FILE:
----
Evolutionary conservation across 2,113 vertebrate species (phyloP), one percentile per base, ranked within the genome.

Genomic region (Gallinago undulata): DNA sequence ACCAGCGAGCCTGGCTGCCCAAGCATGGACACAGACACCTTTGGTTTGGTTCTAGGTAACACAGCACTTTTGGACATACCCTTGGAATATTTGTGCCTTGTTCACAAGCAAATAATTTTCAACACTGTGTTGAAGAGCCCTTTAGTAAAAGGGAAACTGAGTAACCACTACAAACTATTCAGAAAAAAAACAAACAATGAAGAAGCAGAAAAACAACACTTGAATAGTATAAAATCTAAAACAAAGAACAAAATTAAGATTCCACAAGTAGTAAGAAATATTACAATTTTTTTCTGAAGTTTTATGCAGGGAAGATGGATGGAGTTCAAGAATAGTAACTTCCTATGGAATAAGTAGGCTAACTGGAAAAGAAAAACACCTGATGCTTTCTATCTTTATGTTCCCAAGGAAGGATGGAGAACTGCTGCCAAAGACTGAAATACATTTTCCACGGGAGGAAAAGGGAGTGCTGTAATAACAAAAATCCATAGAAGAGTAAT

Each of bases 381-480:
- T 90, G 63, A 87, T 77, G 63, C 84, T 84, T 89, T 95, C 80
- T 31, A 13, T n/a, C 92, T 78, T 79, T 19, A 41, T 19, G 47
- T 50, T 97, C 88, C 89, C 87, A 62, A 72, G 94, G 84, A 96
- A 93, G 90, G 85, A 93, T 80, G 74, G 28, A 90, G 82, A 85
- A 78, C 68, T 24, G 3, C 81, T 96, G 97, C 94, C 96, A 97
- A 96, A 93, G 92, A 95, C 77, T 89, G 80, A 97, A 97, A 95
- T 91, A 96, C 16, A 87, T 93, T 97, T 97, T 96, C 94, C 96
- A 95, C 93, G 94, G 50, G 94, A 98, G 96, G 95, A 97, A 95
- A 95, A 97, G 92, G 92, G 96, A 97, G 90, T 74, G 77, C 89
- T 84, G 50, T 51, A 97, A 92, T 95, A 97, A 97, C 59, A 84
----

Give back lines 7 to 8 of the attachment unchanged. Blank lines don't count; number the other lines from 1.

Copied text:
- A 93, G 90, G 85, A 93, T 80, G 74, G 28, A 90, G 82, A 85
- A 78, C 68, T 24, G 3, C 81, T 96, G 97, C 94, C 96, A 97